Equipping Pacific Whale Foundation's Ocean Protector &
Research Team To Respond to Whale Entanglements
Pacific Whale Foundation (PWF) researchers and research vessel, Ocean Protector, have been designated a dedicated response platform for the Hawaiian Islands Entanglement Response Network. Entanglement is a global problem for whales, dolphins, seals and other marine animals -- often resulting in death by starvation or drowning.
Pacific Whale Foundation is part of a community of ocean advocates working to prevent and respond to whale entanglements. The network is coordinated by Ed Lyman of the Hawaiian Islands Humpback Whale National Marine Sanctuary, and operates under the authority of NOAA Fisheries' Marine Mammal Health and Stranding Response Program and a permit issued by the National Oceanic and Atmospheric Administration (NOAA).
The role of PWF is to provide an initial assessment of an entangled whale, document the animal’s behavior and the nature of the entanglement and, if the entanglement is life-threatening, tag the animal to aid a response by the NOAA-led disentanglement team. The satellite tag is attached to the trailing gear which allows the response team to relocate the whale and if necessary, mount multiple efforts due to weather conditions, time constraints, and/or the animal becoming too aggressive.
“Whale rescue is complex and dangerous for the whale rescuers as well as the animal,” said network coordinator Ed Lyman. “For this reason, disentanglement responses may only be attempted by experienced and authorized personnel who have proper support and equipment. Pacific Whale Foundation’s research team brings the knowledge and expertise needed for this critically important work.”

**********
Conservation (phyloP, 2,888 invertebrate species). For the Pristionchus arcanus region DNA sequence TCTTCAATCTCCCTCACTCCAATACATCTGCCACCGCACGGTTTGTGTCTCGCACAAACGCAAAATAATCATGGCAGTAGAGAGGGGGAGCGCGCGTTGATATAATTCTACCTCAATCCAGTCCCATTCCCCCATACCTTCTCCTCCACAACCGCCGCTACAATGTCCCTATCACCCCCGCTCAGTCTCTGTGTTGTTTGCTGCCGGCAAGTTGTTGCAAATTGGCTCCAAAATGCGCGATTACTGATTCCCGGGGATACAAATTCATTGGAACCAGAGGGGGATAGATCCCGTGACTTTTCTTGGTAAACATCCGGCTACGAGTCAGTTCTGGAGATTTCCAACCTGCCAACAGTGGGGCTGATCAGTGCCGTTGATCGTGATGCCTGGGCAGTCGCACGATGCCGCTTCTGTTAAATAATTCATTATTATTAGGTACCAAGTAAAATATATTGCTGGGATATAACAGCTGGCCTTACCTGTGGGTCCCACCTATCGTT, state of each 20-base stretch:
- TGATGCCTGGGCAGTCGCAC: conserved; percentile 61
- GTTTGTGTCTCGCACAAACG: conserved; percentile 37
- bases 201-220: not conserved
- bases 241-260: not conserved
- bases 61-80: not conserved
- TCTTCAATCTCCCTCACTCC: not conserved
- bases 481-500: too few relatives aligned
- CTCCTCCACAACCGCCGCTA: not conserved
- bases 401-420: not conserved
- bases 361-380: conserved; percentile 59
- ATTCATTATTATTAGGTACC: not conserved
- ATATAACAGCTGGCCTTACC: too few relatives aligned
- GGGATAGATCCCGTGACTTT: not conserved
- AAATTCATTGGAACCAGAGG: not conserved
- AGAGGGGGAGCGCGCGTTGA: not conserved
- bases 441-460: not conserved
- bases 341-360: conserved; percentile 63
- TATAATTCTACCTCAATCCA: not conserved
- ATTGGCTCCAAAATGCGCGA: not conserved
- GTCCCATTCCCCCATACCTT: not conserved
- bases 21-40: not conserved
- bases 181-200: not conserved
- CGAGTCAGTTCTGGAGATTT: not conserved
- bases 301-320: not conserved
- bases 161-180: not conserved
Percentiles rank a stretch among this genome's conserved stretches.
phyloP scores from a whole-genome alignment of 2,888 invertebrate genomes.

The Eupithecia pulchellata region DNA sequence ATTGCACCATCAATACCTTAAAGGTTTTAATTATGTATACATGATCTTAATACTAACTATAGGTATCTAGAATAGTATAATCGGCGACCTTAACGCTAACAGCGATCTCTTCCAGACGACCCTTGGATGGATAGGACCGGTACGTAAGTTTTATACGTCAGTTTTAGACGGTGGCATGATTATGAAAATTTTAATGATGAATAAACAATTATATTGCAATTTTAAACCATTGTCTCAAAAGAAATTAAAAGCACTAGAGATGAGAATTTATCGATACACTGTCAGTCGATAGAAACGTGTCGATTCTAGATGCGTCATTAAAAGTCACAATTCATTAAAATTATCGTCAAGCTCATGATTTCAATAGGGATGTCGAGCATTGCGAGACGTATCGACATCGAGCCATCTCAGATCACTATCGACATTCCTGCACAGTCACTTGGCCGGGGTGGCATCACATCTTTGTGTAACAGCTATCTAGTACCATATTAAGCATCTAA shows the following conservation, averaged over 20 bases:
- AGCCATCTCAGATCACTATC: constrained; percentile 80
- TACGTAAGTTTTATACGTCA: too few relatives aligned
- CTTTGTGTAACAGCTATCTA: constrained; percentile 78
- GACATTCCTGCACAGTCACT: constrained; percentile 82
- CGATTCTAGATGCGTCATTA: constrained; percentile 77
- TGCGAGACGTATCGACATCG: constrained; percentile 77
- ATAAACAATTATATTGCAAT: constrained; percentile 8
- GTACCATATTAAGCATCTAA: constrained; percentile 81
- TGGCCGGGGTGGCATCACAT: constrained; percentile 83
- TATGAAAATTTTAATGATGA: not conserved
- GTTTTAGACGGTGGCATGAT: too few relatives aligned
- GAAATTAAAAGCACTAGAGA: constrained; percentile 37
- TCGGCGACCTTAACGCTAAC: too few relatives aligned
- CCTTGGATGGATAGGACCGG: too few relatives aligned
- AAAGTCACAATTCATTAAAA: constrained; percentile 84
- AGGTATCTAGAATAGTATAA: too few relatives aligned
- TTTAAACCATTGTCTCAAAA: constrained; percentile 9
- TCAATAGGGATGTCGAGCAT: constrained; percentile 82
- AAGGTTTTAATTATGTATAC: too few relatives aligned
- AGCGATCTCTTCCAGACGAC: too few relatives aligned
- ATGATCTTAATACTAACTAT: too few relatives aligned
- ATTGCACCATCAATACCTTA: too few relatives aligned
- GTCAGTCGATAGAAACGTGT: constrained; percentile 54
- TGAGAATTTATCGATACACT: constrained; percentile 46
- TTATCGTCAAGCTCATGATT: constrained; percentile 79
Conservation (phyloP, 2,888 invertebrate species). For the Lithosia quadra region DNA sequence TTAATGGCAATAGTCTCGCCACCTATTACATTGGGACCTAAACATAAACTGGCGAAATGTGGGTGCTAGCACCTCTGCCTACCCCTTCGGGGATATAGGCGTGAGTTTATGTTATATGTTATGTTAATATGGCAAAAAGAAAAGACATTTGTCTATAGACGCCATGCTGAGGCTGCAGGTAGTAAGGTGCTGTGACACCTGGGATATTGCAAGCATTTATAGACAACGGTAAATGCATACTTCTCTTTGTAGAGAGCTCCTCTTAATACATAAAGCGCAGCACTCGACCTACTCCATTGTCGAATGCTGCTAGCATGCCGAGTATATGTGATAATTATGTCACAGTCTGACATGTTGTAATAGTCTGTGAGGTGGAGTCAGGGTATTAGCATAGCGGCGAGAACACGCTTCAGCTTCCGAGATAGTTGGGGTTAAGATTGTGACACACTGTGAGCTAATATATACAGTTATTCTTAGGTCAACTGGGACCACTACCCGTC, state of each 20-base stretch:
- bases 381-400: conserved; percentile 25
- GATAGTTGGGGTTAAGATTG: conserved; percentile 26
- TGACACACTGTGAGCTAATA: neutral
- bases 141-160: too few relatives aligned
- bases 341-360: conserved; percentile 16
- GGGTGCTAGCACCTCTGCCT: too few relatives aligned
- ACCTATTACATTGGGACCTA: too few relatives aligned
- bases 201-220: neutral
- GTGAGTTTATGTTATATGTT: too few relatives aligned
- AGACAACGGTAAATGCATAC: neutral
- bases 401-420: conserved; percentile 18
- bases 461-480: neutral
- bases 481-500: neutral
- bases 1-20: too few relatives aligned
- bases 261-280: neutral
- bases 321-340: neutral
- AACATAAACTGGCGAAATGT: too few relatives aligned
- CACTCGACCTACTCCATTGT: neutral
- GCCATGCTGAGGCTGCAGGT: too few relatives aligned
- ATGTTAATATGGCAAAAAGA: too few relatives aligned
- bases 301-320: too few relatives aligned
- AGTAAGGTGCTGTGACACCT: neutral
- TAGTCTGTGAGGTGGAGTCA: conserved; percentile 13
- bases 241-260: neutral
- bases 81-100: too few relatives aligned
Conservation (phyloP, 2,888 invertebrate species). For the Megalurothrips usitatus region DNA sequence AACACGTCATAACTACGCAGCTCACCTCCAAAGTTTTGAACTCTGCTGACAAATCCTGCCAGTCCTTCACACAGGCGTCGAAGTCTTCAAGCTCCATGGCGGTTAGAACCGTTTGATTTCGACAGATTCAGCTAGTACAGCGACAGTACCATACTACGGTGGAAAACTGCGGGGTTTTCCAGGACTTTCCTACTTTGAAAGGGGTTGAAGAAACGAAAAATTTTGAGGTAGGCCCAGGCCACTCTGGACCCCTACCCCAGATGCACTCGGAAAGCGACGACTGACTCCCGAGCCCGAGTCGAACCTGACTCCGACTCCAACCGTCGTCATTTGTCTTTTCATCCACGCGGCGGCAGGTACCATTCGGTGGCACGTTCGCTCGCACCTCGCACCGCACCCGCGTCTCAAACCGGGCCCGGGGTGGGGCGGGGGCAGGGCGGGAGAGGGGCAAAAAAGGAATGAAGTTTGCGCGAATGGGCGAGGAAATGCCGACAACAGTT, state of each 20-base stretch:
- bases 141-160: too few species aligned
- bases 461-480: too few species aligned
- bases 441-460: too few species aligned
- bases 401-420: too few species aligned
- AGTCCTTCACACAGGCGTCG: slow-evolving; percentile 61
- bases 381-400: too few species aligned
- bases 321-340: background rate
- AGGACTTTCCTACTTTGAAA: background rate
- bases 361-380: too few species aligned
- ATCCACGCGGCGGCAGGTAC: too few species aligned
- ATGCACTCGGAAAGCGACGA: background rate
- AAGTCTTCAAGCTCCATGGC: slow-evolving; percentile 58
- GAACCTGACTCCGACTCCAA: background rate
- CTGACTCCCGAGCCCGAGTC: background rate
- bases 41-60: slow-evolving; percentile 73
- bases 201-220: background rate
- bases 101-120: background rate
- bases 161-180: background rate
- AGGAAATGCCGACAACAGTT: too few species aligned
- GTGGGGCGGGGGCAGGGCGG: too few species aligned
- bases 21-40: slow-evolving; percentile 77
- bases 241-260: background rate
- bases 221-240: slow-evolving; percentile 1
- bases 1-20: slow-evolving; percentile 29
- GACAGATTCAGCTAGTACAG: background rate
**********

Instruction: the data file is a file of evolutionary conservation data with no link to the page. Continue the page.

Most of PWF’s tagging gear has been generously provided by NOAA at a value of over $5000, including GPS platform transmitter terminal, telemetry buoy, grapple, line, UHF tester and Pelican case. The researchers received specialized training in disentanglement in January 2016, with additional training scheduled for November and December.
“We're honored to have the opportunity to use our knowledge and resources to help whales in distress,” said PWF senior researcher Jens Currie. “We look forward to playing an increasing role within NOAA’s team of first responders. We're also excited to keep our members and supporters updated on our efforts.”
The entanglement response network was formed in 2002 to free entangled humpback whales and other marine animals and to gather information that will help mitigate marine debris and prevent these life-threatening situations.
Pacific Whale Foundation researchers remind you that if you see an entangled whale, please do not attempt to assist or free the animal on your own. Call the NOAA Hotline at (888) 256-9840 with the location, age of the animal (calf, subadult, or adult), condition of the animal (and if it is mobile or not), and a description of the entanglement and/or gear involved.
For more information, including PWF's Be Whale Awareguidelines for responsible whalewatching, please visit www.pacificwhale.org.
Pacific Whale Foundation is a 501(c)(3) non-profit organization dedicated to protecting the world's oceans through science and advocacy, including marine research and conservation programs in Hawaii, Australia, Chile and Ecuador. Media Contact: